It’s impossible to turn off the data connection on the Z750. Prolly got somethin’ to do with their high-falutin’ 3G fancypants HSDPAWCDMAUMTS bunk. The center button on the 4-way toggle is assigned to open MediaNet instead of the menu. Again, no way to change it; the button is defiantly emblazoned with the AT&T MediaNet logo, as if daring you to even try to reassign it. It scoffs at your silly, willful individualism. Now go away.

With only one exchange permitted per transaction, I find myself waffling like Mrs. Butterworth over here. A different Z750 could conceivably lack the construction flaws that plagued (mildly infected) the one I bought, but that won’t address the design deficiencies in the UI.

For a mid-range phone, the Z750 is a solid performer with an oddly rigid yet flaky personality and questionable build. Frankly, the damn thing makes me want to speak harshly to an old lady without immediate pause or apology but perhaps with tinges of regret later on which might initially be mistaken for indigestion.


Bad Bad Donkeys

April 16, 2008

It’s inevitable; crack open a hundred oysters, you’ll probably find a couple of pearls. Poke around a little, though, and you’re bound to also find some crap.

I’ve owned a lot of phones. It is, dare I say, a mild obsession, and I’ve stopped trying to understand it or overcome it. Like running water, I attempt to gracefully flow around my strongest urges and regroup, unscathed, on the other side once the divisive influence passes. Most of the time I do okay. Most of the time.

Every once in a while, though, I get scathed. Hard. Last week’s sojourn into the Land of Sony-Ericssonia was harrowing, what with the rebellion and all, but my misguided apprehension was put decisively to rest by the realization that the W580 is one of the best phones I’ve used in the last two years. Yesterday, however, I embarked on the Tax Refund Phone Acquisition Tour, Phase II, and got waylaid like a passing Krispy Kreme deliveryman outside fat camp.

As noted a few posts ago, Samsung and LG have their CDMA web-footed waterfowl in a proper column. Their GSM handsets, however, gobble moldy poo.

What do these companies have against me customizing my phone to fit the things that I want to do? Exactly why, on the Samsung A737 and A707 (more popularly known as the Sync), can’t I save my text messages directly to the phone instead of the SIM? Why can’t I assign a message tone outside the predetermined selection of message tones, like, say, oh, from the memory card? (Possible with Samsung, though not LG.) Why can’t I customize the 4-way toggle to function in ways that I see fit? Why can’t I turn off the data connection when I know that I’m not going to use it, in order to prolong battery life? Why can’t I get a decent signal outside a metropolitan area, and why-oh-freakin’-why can’t LG produce a GSM phone with an earpiece that doesn’t make the person on the other end sound as though they’re gargling ferrets?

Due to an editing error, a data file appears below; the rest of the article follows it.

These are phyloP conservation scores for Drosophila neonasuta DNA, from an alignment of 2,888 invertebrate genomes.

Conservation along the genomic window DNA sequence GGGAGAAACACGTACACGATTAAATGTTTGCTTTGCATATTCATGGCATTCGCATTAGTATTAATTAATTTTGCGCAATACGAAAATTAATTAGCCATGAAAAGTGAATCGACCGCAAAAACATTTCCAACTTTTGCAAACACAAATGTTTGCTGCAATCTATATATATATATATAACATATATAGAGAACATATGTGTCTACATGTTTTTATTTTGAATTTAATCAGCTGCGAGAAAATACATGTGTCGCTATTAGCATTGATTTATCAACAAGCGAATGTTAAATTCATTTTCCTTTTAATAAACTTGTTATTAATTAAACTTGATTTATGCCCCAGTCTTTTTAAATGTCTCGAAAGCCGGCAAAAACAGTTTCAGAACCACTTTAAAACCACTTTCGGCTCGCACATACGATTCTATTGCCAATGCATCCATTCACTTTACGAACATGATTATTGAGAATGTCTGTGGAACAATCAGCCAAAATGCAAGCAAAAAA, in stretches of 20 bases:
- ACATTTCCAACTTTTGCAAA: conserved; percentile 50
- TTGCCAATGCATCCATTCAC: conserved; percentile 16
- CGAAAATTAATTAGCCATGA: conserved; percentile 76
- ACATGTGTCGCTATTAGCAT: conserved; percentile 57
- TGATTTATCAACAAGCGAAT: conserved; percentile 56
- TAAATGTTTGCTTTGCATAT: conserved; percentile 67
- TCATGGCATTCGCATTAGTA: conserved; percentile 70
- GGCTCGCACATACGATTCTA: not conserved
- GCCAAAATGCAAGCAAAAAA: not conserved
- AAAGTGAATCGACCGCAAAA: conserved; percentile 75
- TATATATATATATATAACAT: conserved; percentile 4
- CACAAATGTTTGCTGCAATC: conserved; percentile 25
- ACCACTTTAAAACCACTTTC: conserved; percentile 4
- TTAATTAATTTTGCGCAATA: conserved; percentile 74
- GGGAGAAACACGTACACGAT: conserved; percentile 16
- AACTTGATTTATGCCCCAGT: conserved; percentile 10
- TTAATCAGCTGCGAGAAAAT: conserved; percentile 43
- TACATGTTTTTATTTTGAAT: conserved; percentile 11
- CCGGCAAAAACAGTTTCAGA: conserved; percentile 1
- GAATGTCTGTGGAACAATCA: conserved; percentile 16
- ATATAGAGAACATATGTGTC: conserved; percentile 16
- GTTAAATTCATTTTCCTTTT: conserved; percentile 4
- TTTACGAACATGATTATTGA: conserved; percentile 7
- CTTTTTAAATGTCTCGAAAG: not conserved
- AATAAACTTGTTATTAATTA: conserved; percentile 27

So yeah, I bought the stupid Sync, running through my self-determined allotment of phone expenditures from my tax refund. The first one’s screen was DOA out of the box, so I swapped it for another one. That was my first mistake. My second, and probably larger, was replacing the second Samsung with an LG CU575.

As I learned over the past twenty-four hours, the CU in LG’s nomenclature should be followed by “but not hear you.” In a service area in which most Nokias, virtually all Motorolas, and now the W580 perform just swell, the CU575’s radio has the attention span of Nipper on a Mountain Dew-Mochalatta cocktail; once it loses its signal you might as well pack up the sandwiches, fold up the blanket, and put an ad in the classifieds, because that puppy ain’t coming back on his own.

As bad as the CU575 was in terms of reception, its sound quality was worse; I feasted on an appetizer of braised static followed by roast distortion medallions with hollandaise dropouts. Afterward, apple-glazed noise rounded out an experience that can only be described as robustly inadequate. The CU575 did easily outperform the Samsung, though, as the Sync was unable to hold a signal long enough to even test its call quality.